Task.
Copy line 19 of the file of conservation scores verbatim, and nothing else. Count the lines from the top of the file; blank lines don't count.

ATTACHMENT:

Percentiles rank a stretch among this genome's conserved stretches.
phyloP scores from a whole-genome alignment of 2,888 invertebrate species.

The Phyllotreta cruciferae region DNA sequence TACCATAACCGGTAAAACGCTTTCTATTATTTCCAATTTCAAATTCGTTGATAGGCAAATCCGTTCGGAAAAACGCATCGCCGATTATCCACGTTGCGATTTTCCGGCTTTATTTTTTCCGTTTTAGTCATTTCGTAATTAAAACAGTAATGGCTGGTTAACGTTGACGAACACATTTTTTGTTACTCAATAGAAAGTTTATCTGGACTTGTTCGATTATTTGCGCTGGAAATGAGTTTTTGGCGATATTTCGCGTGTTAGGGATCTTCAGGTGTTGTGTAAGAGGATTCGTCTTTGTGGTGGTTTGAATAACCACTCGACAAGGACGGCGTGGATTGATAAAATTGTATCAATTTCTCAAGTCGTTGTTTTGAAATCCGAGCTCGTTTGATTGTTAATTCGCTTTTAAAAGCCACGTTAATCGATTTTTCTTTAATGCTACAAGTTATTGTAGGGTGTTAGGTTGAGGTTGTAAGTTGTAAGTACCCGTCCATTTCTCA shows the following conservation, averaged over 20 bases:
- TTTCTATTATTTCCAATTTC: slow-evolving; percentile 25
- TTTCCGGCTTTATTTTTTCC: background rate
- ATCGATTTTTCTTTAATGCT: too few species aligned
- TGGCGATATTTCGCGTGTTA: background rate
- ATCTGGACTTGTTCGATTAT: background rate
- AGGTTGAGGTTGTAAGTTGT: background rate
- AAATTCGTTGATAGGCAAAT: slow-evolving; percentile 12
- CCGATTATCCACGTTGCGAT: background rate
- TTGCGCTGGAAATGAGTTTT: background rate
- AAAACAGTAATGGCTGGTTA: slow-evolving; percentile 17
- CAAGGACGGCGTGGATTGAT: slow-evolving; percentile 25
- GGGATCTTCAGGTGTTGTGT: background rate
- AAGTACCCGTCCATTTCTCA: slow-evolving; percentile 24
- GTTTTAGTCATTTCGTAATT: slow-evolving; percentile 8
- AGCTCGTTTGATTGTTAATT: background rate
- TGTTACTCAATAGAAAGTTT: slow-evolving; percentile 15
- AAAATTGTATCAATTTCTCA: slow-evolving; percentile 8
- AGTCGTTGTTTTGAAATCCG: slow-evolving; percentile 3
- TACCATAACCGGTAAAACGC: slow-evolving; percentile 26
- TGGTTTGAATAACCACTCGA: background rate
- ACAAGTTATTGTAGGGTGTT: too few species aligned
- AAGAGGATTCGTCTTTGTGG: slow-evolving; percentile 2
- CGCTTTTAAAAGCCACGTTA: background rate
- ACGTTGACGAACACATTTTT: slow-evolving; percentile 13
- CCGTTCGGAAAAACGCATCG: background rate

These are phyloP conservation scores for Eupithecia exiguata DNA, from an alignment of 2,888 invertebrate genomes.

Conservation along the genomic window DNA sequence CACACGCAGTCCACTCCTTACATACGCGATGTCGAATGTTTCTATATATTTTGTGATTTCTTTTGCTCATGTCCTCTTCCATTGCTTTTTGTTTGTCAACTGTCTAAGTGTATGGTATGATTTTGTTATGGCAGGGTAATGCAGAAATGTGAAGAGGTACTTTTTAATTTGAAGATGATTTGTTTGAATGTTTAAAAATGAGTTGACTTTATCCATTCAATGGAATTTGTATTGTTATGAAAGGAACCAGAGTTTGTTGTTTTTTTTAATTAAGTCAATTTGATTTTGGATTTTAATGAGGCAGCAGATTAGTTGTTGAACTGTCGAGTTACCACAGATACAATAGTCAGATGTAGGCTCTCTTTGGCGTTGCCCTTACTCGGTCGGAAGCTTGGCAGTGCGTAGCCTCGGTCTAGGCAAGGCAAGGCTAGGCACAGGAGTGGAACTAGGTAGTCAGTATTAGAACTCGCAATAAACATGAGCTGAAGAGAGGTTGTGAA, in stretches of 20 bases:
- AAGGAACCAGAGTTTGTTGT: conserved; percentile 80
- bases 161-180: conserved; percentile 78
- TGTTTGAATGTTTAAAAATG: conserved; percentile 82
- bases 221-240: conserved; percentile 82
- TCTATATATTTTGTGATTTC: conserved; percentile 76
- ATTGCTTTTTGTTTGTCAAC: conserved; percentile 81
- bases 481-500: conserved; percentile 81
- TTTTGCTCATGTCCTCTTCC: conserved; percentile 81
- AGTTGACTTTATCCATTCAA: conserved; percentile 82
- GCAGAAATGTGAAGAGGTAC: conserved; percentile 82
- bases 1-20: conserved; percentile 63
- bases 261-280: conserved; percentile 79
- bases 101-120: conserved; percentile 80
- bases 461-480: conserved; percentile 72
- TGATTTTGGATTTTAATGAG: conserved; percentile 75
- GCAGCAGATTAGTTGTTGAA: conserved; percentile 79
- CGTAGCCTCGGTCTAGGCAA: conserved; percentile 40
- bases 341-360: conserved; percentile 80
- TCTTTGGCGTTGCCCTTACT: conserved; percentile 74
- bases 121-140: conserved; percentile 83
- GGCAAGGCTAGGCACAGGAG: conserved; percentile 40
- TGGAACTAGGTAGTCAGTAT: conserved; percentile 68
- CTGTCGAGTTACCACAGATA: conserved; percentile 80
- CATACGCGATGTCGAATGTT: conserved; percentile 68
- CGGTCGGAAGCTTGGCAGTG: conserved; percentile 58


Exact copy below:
- TGTTACTCAATAGAAAGTTT: slow-evolving; percentile 15